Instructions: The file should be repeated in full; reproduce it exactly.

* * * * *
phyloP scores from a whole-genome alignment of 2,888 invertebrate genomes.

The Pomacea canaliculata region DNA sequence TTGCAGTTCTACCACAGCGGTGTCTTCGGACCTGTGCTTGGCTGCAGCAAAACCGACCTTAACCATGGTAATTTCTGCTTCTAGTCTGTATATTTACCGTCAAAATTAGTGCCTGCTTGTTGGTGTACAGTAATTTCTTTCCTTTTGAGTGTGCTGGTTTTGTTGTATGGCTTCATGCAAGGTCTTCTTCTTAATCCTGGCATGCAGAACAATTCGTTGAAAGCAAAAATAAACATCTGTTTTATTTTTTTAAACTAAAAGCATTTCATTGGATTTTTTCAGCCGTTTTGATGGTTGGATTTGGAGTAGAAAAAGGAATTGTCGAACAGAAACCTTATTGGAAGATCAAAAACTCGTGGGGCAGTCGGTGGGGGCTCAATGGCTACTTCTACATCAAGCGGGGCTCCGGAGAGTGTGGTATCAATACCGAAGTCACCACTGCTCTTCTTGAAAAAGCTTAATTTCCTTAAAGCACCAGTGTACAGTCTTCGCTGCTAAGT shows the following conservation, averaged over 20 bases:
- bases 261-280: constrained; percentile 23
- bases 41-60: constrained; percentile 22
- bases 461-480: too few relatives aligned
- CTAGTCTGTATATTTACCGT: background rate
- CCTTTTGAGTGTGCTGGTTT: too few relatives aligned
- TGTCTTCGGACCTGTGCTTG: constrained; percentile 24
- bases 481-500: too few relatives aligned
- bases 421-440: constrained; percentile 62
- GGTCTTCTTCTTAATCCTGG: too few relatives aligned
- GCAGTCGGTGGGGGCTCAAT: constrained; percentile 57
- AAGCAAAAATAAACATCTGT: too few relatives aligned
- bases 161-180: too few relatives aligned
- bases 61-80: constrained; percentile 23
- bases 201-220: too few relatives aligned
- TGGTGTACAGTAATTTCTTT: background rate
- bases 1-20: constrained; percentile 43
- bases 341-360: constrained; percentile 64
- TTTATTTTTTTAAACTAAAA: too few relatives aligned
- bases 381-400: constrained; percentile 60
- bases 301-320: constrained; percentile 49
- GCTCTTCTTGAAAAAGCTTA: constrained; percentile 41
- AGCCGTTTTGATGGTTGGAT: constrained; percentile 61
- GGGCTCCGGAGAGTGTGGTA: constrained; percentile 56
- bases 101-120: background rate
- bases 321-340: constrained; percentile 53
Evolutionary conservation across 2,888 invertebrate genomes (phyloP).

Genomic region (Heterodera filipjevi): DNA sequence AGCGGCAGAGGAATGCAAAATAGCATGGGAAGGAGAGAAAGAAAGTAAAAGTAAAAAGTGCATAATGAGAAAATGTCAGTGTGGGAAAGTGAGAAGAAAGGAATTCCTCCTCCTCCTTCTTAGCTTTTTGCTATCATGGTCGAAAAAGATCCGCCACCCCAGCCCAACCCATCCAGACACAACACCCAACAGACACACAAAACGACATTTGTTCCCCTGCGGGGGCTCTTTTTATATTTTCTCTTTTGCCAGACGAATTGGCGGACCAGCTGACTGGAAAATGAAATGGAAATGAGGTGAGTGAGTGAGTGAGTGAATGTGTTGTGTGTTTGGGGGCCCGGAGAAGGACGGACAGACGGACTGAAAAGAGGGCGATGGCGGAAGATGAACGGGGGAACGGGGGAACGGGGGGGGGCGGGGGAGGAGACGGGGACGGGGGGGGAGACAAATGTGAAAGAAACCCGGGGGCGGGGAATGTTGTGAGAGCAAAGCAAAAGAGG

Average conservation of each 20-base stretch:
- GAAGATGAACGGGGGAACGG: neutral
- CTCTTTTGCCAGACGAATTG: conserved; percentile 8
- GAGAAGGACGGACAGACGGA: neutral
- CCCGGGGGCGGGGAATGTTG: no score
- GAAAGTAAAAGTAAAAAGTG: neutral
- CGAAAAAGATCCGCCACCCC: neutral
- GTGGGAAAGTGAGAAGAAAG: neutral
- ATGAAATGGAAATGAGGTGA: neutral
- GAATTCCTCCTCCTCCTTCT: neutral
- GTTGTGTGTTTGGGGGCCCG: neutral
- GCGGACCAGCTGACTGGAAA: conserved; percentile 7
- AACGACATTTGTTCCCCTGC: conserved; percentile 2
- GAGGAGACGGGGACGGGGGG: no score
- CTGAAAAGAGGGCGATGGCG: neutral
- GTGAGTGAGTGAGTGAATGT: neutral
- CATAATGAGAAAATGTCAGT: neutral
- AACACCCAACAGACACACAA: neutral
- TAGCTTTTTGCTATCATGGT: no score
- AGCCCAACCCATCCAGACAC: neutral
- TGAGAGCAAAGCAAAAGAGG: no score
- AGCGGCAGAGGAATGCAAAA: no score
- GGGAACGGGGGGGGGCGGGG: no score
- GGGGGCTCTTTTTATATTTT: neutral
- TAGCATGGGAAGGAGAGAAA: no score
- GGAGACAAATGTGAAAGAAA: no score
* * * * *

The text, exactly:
phyloP scores from a whole-genome alignment of 2,888 invertebrate genomes.

The Pomacea canaliculata region DNA sequence TTGCAGTTCTACCACAGCGGTGTCTTCGGACCTGTGCTTGGCTGCAGCAAAACCGACCTTAACCATGGTAATTTCTGCTTCTAGTCTGTATATTTACCGTCAAAATTAGTGCCTGCTTGTTGGTGTACAGTAATTTCTTTCCTTTTGAGTGTGCTGGTTTTGTTGTATGGCTTCATGCAAGGTCTTCTTCTTAATCCTGGCATGCAGAACAATTCGTTGAAAGCAAAAATAAACATCTGTTTTATTTTTTTAAACTAAAAGCATTTCATTGGATTTTTTCAGCCGTTTTGATGGTTGGATTTGGAGTAGAAAAAGGAATTGTCGAACAGAAACCTTATTGGAAGATCAAAAACTCGTGGGGCAGTCGGTGGGGGCTCAATGGCTACTTCTACATCAAGCGGGGCTCCGGAGAGTGTGGTATCAATACCGAAGTCACCACTGCTCTTCTTGAAAAAGCTTAATTTCCTTAAAGCACCAGTGTACAGTCTTCGCTGCTAAGT shows the following conservation, averaged over 20 bases:
- bases 261-280: constrained; percentile 23
- bases 41-60: constrained; percentile 22
- bases 461-480: too few relatives aligned
- CTAGTCTGTATATTTACCGT: background rate
- CCTTTTGAGTGTGCTGGTTT: too few relatives aligned
- TGTCTTCGGACCTGTGCTTG: constrained; percentile 24
- bases 481-500: too few relatives aligned
- bases 421-440: constrained; percentile 62
- GGTCTTCTTCTTAATCCTGG: too few relatives aligned
- GCAGTCGGTGGGGGCTCAAT: constrained; percentile 57
- AAGCAAAAATAAACATCTGT: too few relatives aligned
- bases 161-180: too few relatives aligned
- bases 61-80: constrained; percentile 23
- bases 201-220: too few relatives aligned
- TGGTGTACAGTAATTTCTTT: background rate
- bases 1-20: constrained; percentile 43
- bases 341-360: constrained; percentile 64
- TTTATTTTTTTAAACTAAAA: too few relatives aligned
- bases 381-400: constrained; percentile 60
- bases 301-320: constrained; percentile 49
- GCTCTTCTTGAAAAAGCTTA: constrained; percentile 41
- AGCCGTTTTGATGGTTGGAT: constrained; percentile 61
- GGGCTCCGGAGAGTGTGGTA: constrained; percentile 56
- bases 101-120: background rate
- bases 321-340: constrained; percentile 53
Evolutionary conservation across 2,888 invertebrate genomes (phyloP).

Genomic region (Heterodera filipjevi): DNA sequence AGCGGCAGAGGAATGCAAAATAGCATGGGAAGGAGAGAAAGAAAGTAAAAGTAAAAAGTGCATAATGAGAAAATGTCAGTGTGGGAAAGTGAGAAGAAAGGAATTCCTCCTCCTCCTTCTTAGCTTTTTGCTATCATGGTCGAAAAAGATCCGCCACCCCAGCCCAACCCATCCAGACACAACACCCAACAGACACACAAAACGACATTTGTTCCCCTGCGGGGGCTCTTTTTATATTTTCTCTTTTGCCAGACGAATTGGCGGACCAGCTGACTGGAAAATGAAATGGAAATGAGGTGAGTGAGTGAGTGAGTGAATGTGTTGTGTGTTTGGGGGCCCGGAGAAGGACGGACAGACGGACTGAAAAGAGGGCGATGGCGGAAGATGAACGGGGGAACGGGGGAACGGGGGGGGGCGGGGGAGGAGACGGGGACGGGGGGGGAGACAAATGTGAAAGAAACCCGGGGGCGGGGAATGTTGTGAGAGCAAAGCAAAAGAGG

Average conservation of each 20-base stretch:
- GAAGATGAACGGGGGAACGG: neutral
- CTCTTTTGCCAGACGAATTG: conserved; percentile 8
- GAGAAGGACGGACAGACGGA: neutral
- CCCGGGGGCGGGGAATGTTG: no score
- GAAAGTAAAAGTAAAAAGTG: neutral
- CGAAAAAGATCCGCCACCCC: neutral
- GTGGGAAAGTGAGAAGAAAG: neutral
- ATGAAATGGAAATGAGGTGA: neutral
- GAATTCCTCCTCCTCCTTCT: neutral
- GTTGTGTGTTTGGGGGCCCG: neutral
- GCGGACCAGCTGACTGGAAA: conserved; percentile 7
- AACGACATTTGTTCCCCTGC: conserved; percentile 2
- GAGGAGACGGGGACGGGGGG: no score
- CTGAAAAGAGGGCGATGGCG: neutral
- GTGAGTGAGTGAGTGAATGT: neutral
- CATAATGAGAAAATGTCAGT: neutral
- AACACCCAACAGACACACAA: neutral
- TAGCTTTTTGCTATCATGGT: no score
- AGCCCAACCCATCCAGACAC: neutral
- TGAGAGCAAAGCAAAAGAGG: no score
- AGCGGCAGAGGAATGCAAAA: no score
- GGGAACGGGGGGGGGCGGGG: no score
- GGGGGCTCTTTTTATATTTT: neutral
- TAGCATGGGAAGGAGAGAAA: no score
- GGAGACAAATGTGAAAGAAA: no score